Chattanooga DACA recipients speak out
CHATTANOOGA, Tenn. (WDEF) — After the Trump administration announced they plan to end the Deferred Action on Childhood Arrivals program, recipients in the Tennessee Valley are feeling uncertain.
Alondra Gomez is a freshman at UTC. Her parents brought her to the United States from Mexico when she was five years old.
“It didn’t dawn on me the severity of the circumstance until I was about to graduate high school and I realized that there were not a lot of options for students like me there was no resources in terms of scholarships or places that I could go to that didn’t limit me because of my immigration status,” Gomez said.
She was able to get help by becoming a Deferred Action on Childhood Arrivals recipient.
“So I received my first job I got a drivers license. I was able to finally start applying for colleges and hope for something better for my education. And now I am here at the University of Tennessee Chattanooga. I am apart of their honors college. I am so excited to start this new experience so I am really disappointed this is happening with DACA,” Gomez said.
On Tuesday, the Trump administration announced they planned to end DACA. President Trump says Congress has six months to legalize DACA and if they can’t he will revisit the issue.
Immigration attorney Martin Lester says people who support DACA recipients should contact their representatives.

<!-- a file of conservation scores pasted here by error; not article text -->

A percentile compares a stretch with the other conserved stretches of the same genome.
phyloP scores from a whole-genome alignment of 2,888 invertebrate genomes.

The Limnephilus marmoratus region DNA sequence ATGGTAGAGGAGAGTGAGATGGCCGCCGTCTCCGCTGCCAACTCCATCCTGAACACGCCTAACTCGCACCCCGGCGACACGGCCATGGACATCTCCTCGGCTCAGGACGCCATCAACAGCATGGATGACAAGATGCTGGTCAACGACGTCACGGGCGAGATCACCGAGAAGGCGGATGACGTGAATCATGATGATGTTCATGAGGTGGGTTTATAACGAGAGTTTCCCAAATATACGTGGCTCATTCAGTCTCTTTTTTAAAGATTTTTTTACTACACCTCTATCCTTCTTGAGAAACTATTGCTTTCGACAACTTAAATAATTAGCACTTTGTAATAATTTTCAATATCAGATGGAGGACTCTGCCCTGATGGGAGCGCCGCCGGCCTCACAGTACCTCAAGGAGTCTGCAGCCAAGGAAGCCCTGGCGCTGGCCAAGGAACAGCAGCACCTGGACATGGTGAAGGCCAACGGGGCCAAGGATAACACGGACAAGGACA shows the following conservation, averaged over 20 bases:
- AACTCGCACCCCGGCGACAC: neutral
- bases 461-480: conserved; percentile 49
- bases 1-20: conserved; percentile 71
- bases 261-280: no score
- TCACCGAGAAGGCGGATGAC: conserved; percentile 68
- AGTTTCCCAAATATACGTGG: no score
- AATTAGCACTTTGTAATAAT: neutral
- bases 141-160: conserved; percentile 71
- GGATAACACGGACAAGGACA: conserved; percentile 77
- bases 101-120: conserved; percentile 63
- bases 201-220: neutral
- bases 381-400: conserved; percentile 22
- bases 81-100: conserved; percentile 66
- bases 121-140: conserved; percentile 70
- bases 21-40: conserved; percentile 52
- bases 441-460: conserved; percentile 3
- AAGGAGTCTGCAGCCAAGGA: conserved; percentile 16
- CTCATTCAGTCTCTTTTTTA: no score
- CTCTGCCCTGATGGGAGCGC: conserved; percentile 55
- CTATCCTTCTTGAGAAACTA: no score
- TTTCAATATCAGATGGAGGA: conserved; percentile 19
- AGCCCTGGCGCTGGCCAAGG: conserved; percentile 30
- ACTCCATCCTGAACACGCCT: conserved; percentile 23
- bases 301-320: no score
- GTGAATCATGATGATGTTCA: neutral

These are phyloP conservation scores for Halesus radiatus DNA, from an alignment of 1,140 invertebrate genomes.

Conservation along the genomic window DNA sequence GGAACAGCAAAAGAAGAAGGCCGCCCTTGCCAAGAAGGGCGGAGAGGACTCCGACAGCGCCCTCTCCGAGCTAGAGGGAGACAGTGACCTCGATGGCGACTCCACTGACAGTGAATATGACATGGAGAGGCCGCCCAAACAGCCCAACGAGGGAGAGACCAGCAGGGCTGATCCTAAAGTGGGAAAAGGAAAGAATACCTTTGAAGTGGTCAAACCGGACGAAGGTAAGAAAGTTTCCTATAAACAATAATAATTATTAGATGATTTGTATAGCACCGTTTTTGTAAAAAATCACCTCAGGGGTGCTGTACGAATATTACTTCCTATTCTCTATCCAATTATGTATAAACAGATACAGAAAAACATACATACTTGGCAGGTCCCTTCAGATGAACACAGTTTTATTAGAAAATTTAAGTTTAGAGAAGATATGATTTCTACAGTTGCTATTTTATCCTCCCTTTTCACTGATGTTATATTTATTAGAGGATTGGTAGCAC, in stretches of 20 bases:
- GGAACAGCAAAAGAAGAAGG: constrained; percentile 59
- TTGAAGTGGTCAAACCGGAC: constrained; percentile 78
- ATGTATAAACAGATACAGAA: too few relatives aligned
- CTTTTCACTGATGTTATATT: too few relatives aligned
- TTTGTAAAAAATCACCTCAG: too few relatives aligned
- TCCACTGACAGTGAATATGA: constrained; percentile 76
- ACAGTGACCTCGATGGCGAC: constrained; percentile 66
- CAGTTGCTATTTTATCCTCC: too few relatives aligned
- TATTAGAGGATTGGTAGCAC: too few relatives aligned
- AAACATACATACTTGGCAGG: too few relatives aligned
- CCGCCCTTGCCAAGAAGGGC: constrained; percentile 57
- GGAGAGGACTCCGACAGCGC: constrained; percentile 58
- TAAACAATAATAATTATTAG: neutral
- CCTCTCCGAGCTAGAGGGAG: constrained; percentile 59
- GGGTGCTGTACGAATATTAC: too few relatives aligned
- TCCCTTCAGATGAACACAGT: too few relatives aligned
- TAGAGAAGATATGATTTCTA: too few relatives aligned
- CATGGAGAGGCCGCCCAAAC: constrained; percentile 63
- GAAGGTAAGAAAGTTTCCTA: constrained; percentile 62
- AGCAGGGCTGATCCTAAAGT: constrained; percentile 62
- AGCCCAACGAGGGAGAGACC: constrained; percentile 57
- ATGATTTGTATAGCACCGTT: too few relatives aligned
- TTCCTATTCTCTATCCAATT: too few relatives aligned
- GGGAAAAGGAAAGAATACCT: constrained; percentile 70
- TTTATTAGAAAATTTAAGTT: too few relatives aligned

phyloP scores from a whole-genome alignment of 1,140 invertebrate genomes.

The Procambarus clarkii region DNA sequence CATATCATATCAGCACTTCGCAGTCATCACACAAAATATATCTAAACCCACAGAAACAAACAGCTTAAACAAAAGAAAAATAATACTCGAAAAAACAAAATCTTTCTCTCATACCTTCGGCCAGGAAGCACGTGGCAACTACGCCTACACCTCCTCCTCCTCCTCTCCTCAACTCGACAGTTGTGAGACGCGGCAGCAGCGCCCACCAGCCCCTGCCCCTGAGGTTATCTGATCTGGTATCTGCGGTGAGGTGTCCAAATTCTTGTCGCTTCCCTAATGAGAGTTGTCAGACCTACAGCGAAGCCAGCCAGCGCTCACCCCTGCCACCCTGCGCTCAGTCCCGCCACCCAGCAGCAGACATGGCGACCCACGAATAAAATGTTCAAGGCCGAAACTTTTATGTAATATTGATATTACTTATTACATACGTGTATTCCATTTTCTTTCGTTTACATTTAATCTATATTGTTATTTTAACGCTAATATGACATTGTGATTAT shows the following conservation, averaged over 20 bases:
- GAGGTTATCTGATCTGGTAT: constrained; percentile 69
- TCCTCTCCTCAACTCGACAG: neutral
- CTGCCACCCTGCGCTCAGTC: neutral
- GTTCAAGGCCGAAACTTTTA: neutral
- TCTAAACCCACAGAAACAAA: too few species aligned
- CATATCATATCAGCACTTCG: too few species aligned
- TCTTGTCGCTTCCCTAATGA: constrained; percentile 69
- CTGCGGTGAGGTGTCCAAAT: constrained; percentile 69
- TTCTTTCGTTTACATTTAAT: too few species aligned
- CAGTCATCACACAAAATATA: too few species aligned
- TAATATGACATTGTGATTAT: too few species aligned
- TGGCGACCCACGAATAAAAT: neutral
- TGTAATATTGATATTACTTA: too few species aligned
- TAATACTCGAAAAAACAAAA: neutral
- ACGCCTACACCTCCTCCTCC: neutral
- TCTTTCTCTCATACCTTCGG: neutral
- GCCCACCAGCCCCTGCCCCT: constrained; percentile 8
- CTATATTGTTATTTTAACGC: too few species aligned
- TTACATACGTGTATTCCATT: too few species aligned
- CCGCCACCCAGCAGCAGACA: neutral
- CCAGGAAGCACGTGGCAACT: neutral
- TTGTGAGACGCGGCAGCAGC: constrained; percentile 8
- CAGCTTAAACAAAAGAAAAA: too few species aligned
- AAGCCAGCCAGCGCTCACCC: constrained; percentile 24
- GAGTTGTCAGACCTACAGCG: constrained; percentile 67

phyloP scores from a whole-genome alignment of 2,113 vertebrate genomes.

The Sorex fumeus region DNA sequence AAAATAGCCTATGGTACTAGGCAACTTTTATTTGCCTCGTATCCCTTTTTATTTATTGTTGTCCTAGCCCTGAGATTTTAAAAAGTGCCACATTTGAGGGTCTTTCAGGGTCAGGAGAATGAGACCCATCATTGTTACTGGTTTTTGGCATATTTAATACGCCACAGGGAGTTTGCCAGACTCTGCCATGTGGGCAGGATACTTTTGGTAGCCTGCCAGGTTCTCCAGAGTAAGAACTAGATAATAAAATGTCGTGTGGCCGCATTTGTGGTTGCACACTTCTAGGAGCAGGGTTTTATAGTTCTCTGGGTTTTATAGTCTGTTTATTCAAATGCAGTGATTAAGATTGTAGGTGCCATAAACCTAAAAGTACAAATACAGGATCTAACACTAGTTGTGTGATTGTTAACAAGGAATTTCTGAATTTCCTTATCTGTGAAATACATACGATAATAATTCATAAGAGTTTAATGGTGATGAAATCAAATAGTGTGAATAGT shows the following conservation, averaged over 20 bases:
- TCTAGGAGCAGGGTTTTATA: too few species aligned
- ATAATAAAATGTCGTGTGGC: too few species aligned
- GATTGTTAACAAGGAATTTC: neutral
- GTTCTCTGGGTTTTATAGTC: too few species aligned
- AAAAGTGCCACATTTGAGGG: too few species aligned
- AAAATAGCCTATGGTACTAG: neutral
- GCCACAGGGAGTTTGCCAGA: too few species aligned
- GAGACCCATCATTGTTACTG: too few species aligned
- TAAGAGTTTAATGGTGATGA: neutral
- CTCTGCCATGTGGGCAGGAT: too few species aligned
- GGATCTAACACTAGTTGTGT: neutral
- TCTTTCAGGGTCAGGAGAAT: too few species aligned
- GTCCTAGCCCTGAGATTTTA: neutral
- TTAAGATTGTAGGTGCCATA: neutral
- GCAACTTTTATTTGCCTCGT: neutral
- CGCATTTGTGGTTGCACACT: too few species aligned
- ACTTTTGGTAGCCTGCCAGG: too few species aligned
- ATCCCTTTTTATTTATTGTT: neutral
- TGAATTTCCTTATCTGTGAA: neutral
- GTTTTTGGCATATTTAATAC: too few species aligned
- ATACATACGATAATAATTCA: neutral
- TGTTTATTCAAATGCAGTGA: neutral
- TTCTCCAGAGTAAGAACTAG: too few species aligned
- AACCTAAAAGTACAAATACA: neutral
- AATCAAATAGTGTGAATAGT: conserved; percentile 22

“I would say everyone that supports dreamers which is what they are often called and supports a path forward for these young people needs to contact their elected representatives and let them know Congress has to solve this problem and they have to solve it soon before these young people start finding themselves being deported to countries that many of them have no memory of,” Lester said.
Gomez says she won’t give up.
“They may have taken our DACAs away, they may have taken away that little bit of freedom that we have, but they didn’t take away our voice. They didn’t take away our ability to stand up for ourselves and that is what is going to make the difference,” Gomez said.
The Tennessee Immigrant and Refugee Rights Coalition will be hosting an information session about this issue Thursday, September 7, at 6 p.m. at Howard School of Academics and Technology’s cafeteria.